President Trump is scheduled to appear at a rally in Phoenix, Arizona on Tuesday night, amid high tensions across the country. The controversy over his comments last week regarding the violence in Charlottesville will follow him to the Grand Canyon State, as many groups are planning to protest Trump's Arizona rally.
The rally is scheduled for 7 p.m. MST at the Phoenix Convention Center. It will be Trump's first visit to the state since becoming president. He won the state in the 2016 election, and his last visit to Arizona centered largely around immigration, a top priority for his campaign and a hot-button issue, especially in the border state.
Phoenix Mayor Greg Stanton reportedly asked Trump to postpone the rally, due to the continued fallout over the way Trump handled last week's events in Charlottesville, wherein white nationalists clashed with counter-protestors over the removal of Confederate statues. White House officials reportedly even expressed their own concerns on Monday that Trump, egged on by the support of his rally crowd, may revisit the contentious issue on stage in Phoenix.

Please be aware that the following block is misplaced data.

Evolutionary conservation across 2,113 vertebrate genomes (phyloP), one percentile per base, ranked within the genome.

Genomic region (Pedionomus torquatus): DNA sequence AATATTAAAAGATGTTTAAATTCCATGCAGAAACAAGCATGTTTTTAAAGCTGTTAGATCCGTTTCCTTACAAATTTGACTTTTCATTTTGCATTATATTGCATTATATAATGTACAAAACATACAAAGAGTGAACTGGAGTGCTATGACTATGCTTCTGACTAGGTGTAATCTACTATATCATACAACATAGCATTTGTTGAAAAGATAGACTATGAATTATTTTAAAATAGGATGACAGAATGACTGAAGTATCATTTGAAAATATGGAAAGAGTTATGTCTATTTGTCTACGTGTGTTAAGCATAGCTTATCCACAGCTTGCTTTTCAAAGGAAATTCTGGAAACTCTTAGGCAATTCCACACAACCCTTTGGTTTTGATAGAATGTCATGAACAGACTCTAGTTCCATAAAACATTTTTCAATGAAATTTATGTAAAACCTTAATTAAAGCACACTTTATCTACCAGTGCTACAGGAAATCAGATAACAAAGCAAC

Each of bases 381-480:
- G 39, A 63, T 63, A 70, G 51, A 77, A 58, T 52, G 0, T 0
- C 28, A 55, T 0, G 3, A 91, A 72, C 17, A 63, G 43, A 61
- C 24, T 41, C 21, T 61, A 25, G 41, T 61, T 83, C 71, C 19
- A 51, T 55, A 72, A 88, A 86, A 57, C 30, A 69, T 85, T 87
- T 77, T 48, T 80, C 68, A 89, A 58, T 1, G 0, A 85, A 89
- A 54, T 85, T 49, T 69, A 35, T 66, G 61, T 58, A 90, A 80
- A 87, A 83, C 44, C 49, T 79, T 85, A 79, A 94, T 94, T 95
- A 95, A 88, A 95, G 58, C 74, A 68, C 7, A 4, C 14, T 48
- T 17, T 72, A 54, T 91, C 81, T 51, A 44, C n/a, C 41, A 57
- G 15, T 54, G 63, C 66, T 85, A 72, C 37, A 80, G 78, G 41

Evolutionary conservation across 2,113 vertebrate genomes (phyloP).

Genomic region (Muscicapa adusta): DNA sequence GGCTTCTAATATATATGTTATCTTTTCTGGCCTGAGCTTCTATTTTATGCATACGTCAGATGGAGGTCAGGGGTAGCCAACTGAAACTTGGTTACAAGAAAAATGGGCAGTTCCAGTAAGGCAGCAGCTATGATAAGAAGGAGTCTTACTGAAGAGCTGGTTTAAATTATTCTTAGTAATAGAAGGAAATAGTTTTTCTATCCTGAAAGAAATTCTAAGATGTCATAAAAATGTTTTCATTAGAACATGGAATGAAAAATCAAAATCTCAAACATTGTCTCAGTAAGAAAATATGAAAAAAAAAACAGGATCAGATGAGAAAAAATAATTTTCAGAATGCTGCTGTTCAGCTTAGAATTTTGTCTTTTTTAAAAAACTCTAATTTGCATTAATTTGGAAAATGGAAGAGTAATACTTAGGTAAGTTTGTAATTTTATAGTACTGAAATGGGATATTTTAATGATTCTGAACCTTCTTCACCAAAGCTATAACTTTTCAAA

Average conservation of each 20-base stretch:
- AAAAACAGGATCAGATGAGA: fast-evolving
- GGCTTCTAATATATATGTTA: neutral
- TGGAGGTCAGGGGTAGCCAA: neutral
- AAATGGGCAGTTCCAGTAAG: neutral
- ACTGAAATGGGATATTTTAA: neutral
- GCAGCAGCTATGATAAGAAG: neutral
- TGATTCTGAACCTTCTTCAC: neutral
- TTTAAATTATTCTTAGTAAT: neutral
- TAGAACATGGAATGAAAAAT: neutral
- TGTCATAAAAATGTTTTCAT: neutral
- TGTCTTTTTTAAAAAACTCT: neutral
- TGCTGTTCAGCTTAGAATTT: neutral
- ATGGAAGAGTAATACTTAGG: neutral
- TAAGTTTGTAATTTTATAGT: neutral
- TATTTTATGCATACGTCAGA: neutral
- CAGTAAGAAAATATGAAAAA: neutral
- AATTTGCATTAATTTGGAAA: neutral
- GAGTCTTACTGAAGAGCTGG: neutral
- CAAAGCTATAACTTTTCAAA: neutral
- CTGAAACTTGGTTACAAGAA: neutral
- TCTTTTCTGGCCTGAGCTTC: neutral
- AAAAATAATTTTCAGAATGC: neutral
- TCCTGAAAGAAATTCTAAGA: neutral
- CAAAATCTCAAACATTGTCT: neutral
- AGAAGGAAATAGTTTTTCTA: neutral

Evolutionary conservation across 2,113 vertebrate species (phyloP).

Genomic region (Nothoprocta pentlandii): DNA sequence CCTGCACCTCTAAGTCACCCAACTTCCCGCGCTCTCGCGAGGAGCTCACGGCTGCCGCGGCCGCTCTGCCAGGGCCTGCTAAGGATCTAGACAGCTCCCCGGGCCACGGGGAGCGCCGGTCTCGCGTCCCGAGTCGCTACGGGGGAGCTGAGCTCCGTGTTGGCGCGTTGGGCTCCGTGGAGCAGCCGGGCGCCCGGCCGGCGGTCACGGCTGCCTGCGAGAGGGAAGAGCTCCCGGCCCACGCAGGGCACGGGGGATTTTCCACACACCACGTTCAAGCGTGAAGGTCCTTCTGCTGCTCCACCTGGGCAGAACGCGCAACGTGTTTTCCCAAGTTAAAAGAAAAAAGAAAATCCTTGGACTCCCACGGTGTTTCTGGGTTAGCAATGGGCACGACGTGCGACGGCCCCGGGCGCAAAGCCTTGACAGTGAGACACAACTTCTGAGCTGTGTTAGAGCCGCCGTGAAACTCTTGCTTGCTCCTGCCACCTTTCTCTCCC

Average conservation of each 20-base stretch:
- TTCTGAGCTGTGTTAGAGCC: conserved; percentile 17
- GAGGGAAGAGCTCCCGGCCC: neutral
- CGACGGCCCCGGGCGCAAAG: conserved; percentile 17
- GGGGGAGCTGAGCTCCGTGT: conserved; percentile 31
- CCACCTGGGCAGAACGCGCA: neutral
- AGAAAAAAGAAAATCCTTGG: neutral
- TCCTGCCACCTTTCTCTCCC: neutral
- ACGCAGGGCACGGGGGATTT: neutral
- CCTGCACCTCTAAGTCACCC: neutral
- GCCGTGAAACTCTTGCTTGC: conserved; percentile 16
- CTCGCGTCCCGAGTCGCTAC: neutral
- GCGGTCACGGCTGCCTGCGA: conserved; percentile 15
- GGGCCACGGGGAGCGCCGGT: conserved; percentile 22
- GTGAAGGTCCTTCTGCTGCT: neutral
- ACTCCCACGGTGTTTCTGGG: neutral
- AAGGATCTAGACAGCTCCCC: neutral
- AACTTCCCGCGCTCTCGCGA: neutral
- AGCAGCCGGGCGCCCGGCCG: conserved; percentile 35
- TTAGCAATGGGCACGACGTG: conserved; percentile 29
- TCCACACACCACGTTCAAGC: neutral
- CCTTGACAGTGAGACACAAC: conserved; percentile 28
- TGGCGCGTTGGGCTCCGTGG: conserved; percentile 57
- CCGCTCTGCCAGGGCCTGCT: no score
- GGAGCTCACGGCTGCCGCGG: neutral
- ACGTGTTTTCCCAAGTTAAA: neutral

The Phoenix New Times reports that many groups have already announced plans to protest Tuesday's rally, and have published their protest locations and times, for those who would like to join. Four thousand people have already indicated that they will attend the Protest Trump Downtown Phoenix event, which will start across the street from the convention center at 6 p.m. local time.
The Puente Human Rights Movement, an organization that fights for undocumented immigrants, will hold an event titled White Supremacy Will Not Be Pardoned. The group was instrumental in the campaign against former Arizona Sheriff Joe Arpaio, who gained notoriety for his controversial statements about and treatment of immigrants in the area he policed. Some believe that Trump will announce a pardon for Arpaio during Tuesday's rally.
The Never Again: Jews And Allies Against Hate Rally will take place at the state capitol earlier in the day. It was organized by local elected officials, and will also be attended by groups like the Anti-Defamation League of Arizona, Arizona Jews for Justice and the Arizona Jewish Historical Society.
The list of protests goes on. The First Congregational United Church of Christ in Phoenix has organized a Unity March Against Hate And Bigotry, a combined vigil and march. Arizona Stands, which was formed to support the protests at Standing Rock, will march to represent indigenous protesters. Antifa, Cosplayers Against Hate, the Phoneix branch of the Democratic Socialists of America, AZ Resist, Desert Progressives, and the Arizona State University chapter of Students for a Democratic Society will all be holding protest events.
Some businesses in the vicinity of the convention center have already elected to close on Tuesday afternoon, due to safety concerns. With tensions already high, it's likely that these protests in Phoenix will attract large numbers.